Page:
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J8 delegates’ action plan grabs the attention of G8 leaders

© UNICEF/HQ08-0656/Government of Japan
G8 leaders gather with Junior 8 Summit delegates at a hotel where they are meeting on the shores of Lake Toya in Hokkaido, Japan.

CHITOSE CITY, Hokkaido, Japan, 8 July 2008 – After days of intense sessions, during which they debated and then drafted their ‘Chitose Declaration’ on issues of concern to the world’s children, 9 of the 39 Junior 8 Summit delegates here boarded a bus yesterday to go to the site of the G8 Summit of world leaders.

After a two-hour ride, security clearance and extensive protocol preparations, the J8 representatives finally had a face-to-face meeting with their presidents and prime ministers.

At a hotel on the shores of Lake Toya, the young people met and mingled with Japan’s Prime Minister Yasuo Fukuda, Russian President Dmitry Medvedev, German Chancellor Angela Merkel, US President George W. Bush and the rest of the G8 attendees during an informal session as the G8 meeting opened in Hokkaido.

Japanese J8 representative Shiro Kuriwaki stepped forward and officially presented the Chitose Declaration to the G8 leaders, urging them to turn “these young people’s ideas into actions, and not just words.”

‘It’s our future’

The document focuses on issues that will have a particularly strong impact on young people who are coming of age in the first decades of the 21st century: climate change, global health, and poverty and development, with a focus on Africa.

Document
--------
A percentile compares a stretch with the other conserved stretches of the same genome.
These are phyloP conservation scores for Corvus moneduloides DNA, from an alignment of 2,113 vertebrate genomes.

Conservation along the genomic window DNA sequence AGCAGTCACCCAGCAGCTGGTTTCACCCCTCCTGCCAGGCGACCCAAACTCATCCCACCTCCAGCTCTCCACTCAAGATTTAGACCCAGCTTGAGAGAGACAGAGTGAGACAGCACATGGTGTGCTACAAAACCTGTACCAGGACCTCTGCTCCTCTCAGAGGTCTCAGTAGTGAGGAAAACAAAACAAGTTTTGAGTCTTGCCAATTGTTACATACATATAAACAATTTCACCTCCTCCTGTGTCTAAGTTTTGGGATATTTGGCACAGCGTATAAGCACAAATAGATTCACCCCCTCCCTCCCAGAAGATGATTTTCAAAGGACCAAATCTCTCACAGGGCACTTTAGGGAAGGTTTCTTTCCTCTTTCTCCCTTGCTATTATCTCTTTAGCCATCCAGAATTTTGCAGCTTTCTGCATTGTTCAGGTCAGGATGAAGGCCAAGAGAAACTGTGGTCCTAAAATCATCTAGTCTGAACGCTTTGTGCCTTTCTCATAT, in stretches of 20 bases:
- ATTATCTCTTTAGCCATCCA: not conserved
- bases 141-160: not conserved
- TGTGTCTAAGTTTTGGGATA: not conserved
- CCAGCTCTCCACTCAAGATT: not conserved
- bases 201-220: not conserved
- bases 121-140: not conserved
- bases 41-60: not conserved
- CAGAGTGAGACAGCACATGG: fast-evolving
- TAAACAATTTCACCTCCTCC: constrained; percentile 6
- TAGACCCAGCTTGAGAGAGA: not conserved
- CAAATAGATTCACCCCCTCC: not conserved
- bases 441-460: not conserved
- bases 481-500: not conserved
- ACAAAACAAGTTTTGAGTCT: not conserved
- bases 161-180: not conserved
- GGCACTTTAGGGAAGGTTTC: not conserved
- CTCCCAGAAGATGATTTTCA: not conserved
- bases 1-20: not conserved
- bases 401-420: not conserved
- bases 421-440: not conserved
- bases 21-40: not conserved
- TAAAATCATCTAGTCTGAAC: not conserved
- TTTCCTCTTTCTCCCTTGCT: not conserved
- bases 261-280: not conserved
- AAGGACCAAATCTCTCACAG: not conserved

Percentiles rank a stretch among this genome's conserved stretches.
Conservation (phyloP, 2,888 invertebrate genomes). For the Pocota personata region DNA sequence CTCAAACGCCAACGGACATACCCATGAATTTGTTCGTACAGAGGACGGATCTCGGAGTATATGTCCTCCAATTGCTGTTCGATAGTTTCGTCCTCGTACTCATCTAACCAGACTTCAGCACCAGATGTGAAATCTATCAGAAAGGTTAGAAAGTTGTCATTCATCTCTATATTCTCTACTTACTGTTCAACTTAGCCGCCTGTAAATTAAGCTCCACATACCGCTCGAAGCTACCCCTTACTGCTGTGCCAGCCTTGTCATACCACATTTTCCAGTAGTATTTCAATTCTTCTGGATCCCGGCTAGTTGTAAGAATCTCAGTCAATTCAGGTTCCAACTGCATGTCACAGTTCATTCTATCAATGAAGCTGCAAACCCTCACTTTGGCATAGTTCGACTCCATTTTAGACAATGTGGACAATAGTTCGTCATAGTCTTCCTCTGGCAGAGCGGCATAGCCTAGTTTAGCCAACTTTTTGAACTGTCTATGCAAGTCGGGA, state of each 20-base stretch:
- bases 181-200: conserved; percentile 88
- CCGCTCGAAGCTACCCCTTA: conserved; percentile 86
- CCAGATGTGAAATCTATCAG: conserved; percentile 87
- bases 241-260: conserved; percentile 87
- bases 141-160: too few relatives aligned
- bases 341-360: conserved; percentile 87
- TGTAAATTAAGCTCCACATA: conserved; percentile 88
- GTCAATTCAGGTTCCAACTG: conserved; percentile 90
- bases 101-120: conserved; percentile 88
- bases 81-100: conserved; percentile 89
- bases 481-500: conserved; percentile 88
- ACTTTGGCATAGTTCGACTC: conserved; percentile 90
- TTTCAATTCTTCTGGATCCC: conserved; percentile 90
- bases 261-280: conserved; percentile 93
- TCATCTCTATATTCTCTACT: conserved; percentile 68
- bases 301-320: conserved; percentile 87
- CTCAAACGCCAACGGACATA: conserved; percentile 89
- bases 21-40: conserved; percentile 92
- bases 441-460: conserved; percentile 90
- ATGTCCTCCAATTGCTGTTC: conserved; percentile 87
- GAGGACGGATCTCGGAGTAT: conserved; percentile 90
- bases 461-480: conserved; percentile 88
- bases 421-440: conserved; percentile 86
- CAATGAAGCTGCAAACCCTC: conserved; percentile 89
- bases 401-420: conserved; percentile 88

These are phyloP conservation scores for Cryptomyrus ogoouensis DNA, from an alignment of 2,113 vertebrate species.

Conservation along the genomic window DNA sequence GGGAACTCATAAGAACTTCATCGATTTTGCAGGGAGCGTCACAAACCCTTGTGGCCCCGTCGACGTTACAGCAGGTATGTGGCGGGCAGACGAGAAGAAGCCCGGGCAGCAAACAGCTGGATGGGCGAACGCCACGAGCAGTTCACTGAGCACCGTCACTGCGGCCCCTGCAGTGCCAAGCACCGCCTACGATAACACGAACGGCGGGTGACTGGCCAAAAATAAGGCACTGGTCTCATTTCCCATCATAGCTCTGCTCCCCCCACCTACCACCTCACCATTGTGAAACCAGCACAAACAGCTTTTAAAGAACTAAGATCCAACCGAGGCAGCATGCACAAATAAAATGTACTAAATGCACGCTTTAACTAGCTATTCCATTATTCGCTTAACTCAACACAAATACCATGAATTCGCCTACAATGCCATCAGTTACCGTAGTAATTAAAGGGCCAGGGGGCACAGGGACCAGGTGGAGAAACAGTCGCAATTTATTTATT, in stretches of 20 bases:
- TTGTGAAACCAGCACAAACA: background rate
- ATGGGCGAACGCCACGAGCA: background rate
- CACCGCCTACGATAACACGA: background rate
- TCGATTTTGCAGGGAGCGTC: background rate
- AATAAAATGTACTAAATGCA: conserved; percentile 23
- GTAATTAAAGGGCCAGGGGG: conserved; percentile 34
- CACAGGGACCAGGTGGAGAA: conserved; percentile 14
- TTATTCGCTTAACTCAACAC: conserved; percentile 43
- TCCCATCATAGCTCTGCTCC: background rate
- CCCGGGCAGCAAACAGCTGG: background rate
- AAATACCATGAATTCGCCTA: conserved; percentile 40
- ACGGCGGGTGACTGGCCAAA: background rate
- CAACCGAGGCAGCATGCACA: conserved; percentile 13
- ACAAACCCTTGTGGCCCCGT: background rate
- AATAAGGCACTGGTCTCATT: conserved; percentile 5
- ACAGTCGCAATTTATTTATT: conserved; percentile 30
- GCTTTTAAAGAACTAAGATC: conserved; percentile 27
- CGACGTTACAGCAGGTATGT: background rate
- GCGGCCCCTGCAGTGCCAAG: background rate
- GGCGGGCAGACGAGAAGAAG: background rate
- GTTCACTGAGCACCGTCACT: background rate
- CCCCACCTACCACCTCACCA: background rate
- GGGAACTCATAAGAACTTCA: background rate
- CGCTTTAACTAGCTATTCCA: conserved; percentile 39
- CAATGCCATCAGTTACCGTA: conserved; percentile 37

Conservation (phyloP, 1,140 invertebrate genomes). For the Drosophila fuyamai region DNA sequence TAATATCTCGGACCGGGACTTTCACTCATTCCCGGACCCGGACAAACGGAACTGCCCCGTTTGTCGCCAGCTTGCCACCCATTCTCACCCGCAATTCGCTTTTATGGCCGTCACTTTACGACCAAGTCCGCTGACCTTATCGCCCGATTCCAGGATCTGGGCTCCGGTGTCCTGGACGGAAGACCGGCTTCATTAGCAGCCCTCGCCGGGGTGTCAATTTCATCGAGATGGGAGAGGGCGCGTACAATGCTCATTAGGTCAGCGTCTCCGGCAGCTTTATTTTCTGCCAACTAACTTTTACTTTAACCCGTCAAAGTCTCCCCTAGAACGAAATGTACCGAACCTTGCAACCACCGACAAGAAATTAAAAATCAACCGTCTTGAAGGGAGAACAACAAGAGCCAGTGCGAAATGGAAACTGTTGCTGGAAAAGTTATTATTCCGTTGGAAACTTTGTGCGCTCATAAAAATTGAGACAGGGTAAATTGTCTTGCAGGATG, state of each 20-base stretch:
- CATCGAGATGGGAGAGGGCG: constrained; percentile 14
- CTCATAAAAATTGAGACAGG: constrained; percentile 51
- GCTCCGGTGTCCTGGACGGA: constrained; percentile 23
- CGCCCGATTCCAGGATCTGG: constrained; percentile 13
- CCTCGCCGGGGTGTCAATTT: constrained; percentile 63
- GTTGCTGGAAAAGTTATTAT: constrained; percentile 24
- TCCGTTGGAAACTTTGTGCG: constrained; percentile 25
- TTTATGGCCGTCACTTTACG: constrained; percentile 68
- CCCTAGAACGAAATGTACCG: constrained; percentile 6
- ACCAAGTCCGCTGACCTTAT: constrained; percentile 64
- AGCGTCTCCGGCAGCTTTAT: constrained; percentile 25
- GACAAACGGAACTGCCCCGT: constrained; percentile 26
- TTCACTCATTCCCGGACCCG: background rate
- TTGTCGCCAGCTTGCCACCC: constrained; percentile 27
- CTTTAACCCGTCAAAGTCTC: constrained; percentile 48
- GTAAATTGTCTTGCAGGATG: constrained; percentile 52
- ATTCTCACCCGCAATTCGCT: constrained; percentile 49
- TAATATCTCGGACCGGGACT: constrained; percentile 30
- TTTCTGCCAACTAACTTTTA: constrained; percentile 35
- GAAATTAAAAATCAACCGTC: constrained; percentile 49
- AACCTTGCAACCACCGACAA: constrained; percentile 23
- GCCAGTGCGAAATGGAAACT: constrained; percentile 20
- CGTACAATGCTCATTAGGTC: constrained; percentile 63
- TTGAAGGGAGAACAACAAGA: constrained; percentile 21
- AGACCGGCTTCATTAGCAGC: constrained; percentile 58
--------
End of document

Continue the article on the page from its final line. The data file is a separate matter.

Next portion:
© UNICEF/HQ08-0568/Sato
Young delegates from Barbados, Russia, Japan and the United Kingdom hold a press conference outlining the proposals in the Chitose Declaration – the outcome document from the J8 Summit.

On climate change, the declaration calls for an effective successor to the Kyoto Protocol, incorporating reasonable guidelines for meeting greenhouse gas emission targets and reasonable incentives for all countries to take action.

At a press conference called to outline the proposals in the Chitose Declaration, UK delegate Harry Brooks said “it is the youth who are going to suffer the consequences” of climate change.

“It’s our future and it’s our planet,” he added. “We feel it is very important for the governments to realize the imminent danger that we as a global community are in. Companies, individuals and governments must make sacrifices in order to improve our situation.”

Global health issues

The delegate representing non-G8 countries, Je-Meila Maloney of Barbados, described the J8 proposals on the most challenging global health issue.

“We believe that G8 governments must buy patents from pharmaceutical companies, in order to resell them to corporations willing to produce low-cost drugs,” said Je-Meila. “This will speed up the price drop of life-saving medicines.

“We believe, as the J8 community, that when we have touched one life, we have touched a generation,” she concluded.

Group action plan

The young delegates are determined to make sure that yesterday’s events – and all the work leading up to them – will mean more than an exciting trip and a photo opportunity. To that end, they have released a group action plan, which supplements the Chitose Declaration and outlines their own commitments for tackling key global challenges when they return home.

So while only a few of the G8 leaders committed to follow-up meetings with their J8 representatives, it seems certain that this isn’t the last the world will hear from the participants in the 2008 J8 Summit.

At the end of the long day, back in Chitose after being welcomed by the cheers of the other J8 delegates, Shiro Kuriwaki of Japan – one of the nine selected to go to the G8 venue – reflected on the meeting with world leaders.

“We were able to talk really informally,” he said. “I was a bit worried if I was talking a bit rudely to my prime minister, but I think we really made an impression on the G8 leaders.”

 

 

 
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